The research of Dr Eichholz and his colleagues supports the idea that some species of fire-dependent trees support more arthropods. These arthropods, which are found in the bark and amongst the foliage of trees like oak and hickory, are an essential part of the diet of insect-eating birds and mammals. Sadly, insectivorous birds are already in decline in many parts of the world as a result of human interference in their habitat. If the shift towards trees that support fewer arthropods continues, they could also be in danger in the forests studied in this research.
Dr Eichholz believes that forest management should aim to slow the mesophication process and allow species like oak and hickory to continue to thrive. These trees, with their richer population of arthropods, are better able to support a healthy community of birds. Although the data gathered by Dr Eichholz and his colleagues suggests that hickory trees support a greater abundance of arthropods than oaks, the two trees favour similar conditions. Therefore, forest management that aims to conserve one species will also benefit the other.
If the shift towards end-succession species like beech and maple continues unchecked, Dr Eichholz believes that there will be a decline in birds that feed on bark-dwelling arthropods. Species like woodpeckers and nuthatches play vital roles in the ecosystem, including maintaining tree health by controlling insect populations. Losing these species could have unforeseen and ecologically disastrous consequences.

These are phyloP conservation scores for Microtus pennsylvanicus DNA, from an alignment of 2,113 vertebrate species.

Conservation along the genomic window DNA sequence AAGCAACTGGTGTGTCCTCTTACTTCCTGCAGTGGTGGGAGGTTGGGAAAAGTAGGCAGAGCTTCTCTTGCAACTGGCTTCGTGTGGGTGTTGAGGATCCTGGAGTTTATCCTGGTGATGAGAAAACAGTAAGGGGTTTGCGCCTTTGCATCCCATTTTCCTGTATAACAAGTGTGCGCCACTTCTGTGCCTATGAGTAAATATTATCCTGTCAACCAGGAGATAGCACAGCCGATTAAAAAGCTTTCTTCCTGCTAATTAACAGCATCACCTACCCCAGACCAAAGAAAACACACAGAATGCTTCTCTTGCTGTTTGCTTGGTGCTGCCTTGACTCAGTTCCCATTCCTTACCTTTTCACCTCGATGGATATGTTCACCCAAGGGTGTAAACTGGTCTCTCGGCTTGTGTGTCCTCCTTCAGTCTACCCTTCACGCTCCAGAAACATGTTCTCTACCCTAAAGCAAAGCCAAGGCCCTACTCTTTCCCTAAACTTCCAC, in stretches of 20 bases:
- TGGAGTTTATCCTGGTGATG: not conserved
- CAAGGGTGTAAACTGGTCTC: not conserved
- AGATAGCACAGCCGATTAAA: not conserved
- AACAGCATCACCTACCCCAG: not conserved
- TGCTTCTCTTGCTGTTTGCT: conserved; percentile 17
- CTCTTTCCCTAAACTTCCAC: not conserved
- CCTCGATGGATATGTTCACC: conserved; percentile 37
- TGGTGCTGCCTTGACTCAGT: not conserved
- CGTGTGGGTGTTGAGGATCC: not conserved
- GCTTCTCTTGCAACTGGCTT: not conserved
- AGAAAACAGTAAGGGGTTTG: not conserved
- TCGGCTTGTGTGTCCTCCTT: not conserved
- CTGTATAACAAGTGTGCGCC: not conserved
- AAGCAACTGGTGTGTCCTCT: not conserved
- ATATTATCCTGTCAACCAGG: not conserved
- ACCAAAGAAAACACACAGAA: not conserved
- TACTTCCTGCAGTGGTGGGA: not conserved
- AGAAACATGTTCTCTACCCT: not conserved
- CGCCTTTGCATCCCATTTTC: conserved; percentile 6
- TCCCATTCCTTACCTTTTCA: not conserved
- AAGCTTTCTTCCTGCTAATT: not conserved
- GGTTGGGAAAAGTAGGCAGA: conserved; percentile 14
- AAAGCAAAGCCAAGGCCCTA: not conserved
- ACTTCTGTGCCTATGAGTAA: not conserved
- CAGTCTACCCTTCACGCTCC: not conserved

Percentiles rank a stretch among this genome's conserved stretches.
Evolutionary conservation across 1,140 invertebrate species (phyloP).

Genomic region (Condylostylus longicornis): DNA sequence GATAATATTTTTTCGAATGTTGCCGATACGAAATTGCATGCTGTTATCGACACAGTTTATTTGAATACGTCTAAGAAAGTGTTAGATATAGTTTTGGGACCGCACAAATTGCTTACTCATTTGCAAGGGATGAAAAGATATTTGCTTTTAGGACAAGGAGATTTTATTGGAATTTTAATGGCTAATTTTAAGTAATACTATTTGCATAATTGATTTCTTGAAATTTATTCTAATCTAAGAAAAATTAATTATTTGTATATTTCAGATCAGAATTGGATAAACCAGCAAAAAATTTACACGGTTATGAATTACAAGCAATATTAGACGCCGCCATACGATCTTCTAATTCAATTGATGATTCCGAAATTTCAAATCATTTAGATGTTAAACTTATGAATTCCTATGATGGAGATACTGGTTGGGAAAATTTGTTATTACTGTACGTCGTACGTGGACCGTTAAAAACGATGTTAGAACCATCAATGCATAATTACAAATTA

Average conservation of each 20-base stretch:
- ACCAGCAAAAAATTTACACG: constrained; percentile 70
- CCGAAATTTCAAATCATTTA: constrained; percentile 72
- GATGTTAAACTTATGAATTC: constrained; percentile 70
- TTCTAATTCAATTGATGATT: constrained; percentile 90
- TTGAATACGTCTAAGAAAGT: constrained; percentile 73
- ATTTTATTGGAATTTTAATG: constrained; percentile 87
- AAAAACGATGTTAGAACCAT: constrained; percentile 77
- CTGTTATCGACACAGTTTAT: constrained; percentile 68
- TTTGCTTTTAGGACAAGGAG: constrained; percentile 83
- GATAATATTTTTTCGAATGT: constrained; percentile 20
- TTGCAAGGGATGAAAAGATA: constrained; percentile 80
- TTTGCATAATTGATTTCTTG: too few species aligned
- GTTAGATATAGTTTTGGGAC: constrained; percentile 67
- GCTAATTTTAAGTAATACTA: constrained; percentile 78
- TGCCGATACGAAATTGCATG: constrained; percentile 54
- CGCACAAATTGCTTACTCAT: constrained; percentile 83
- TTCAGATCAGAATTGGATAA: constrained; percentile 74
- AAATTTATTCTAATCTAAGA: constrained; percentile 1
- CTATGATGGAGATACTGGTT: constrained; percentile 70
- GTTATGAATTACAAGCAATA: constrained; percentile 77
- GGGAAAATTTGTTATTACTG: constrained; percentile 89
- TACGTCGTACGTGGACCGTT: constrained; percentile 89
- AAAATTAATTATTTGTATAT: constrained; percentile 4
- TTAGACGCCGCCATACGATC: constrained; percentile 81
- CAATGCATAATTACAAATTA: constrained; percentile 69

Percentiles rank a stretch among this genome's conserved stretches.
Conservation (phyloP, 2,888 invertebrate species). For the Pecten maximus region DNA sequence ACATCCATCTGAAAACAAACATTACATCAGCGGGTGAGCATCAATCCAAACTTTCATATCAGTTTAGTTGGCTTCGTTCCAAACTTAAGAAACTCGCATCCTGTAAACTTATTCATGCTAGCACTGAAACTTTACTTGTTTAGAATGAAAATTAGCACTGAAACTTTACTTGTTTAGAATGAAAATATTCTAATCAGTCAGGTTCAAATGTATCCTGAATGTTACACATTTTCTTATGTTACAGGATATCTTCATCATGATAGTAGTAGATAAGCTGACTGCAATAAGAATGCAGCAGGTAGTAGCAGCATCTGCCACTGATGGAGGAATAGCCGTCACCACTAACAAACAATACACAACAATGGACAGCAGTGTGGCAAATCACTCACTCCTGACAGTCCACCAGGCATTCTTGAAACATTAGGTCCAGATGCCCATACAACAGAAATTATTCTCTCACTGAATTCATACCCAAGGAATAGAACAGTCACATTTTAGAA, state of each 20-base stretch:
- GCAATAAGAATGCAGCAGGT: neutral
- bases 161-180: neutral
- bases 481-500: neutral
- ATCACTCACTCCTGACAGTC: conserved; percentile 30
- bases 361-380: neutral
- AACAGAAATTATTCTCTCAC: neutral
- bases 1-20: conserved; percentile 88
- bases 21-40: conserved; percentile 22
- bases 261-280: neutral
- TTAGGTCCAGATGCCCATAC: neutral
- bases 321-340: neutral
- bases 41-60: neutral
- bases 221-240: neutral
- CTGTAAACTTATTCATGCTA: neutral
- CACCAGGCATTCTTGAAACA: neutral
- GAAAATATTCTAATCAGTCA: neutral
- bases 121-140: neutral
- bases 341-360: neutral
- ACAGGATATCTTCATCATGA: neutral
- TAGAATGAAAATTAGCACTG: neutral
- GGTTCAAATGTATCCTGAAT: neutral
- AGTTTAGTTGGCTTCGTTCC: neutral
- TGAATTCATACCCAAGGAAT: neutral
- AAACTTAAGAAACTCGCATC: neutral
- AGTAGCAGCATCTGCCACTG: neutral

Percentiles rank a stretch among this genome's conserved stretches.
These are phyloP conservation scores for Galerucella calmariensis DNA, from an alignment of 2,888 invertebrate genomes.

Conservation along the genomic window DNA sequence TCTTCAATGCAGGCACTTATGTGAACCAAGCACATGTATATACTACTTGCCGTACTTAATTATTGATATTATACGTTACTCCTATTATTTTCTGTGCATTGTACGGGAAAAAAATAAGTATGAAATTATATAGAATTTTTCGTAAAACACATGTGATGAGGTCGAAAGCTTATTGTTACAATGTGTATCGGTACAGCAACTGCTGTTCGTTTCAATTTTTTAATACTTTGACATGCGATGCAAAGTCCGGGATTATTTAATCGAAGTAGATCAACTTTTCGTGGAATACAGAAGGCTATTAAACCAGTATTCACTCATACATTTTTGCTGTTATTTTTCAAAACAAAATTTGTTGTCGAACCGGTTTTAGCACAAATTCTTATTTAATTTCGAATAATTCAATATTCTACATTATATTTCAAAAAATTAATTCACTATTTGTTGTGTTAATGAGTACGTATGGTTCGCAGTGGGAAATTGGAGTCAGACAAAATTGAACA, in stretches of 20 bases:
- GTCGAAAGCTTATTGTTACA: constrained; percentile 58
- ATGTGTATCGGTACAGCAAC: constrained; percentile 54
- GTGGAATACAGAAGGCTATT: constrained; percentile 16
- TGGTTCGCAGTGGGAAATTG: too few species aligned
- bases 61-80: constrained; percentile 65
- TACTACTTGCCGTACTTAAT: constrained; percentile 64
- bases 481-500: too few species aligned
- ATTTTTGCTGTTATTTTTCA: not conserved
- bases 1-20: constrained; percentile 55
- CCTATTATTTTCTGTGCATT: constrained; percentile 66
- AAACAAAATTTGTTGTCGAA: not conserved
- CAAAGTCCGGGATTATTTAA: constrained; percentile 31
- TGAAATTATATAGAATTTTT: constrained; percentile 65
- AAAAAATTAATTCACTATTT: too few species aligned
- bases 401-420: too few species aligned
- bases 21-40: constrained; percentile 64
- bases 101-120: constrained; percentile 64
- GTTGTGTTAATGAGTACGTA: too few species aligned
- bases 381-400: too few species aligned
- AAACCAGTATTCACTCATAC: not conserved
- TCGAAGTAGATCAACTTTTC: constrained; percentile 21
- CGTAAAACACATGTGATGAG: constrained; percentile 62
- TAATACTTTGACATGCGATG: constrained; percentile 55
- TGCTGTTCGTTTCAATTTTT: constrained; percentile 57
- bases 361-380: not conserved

While the ideal way to control mesophication, from an ecological perspective, might be to allow disturbances to happen – for example, through controlled fires – in practice this would be difficult to achieve in a safe and socially acceptable way. Dr Eichholz recommends that alternative solutions should be explored in at-risk areas. For example, tree felling, when carefully planned and managed, could achieve the same effect as natural disturbances.
The relationships within an ecosystem are complex, delicate and only partially understood. While the work of Dr Eichholz and his colleagues focuses on birds and arthropods, it also demonstrates the value of further research into the intricacies of all ecosystem relationships. Understanding how even small parts of the natural world function will help to protect the whole.
How could this work influence research in other types of habitat?